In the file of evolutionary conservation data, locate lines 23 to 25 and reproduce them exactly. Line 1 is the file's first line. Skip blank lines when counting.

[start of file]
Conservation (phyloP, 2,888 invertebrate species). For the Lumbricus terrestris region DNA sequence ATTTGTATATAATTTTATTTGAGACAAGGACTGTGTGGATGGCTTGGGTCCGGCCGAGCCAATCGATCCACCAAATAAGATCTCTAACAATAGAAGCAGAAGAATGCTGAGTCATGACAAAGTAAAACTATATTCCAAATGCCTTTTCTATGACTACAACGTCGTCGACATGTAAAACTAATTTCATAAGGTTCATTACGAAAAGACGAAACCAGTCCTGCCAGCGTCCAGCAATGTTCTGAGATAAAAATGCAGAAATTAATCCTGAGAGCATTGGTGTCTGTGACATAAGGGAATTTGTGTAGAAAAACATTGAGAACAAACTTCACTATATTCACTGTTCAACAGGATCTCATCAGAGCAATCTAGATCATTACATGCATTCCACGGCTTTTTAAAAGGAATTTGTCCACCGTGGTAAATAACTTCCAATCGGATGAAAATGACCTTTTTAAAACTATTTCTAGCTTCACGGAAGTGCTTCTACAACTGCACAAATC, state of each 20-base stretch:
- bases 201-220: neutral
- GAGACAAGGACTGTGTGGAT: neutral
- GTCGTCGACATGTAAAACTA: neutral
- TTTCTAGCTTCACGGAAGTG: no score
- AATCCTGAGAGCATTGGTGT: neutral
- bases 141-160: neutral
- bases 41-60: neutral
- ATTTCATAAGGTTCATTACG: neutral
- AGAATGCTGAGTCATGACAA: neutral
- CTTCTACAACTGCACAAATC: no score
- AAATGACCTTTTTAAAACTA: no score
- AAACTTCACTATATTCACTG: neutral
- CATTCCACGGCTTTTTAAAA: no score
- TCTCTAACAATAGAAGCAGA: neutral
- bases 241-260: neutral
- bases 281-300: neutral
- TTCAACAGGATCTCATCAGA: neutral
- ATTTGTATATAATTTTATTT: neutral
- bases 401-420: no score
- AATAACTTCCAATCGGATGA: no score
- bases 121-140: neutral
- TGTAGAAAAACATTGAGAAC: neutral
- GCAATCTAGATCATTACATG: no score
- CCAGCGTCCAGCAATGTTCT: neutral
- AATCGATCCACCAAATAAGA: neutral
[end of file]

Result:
- TGTAGAAAAACATTGAGAAC: neutral
- GCAATCTAGATCATTACATG: no score
- CCAGCGTCCAGCAATGTTCT: neutral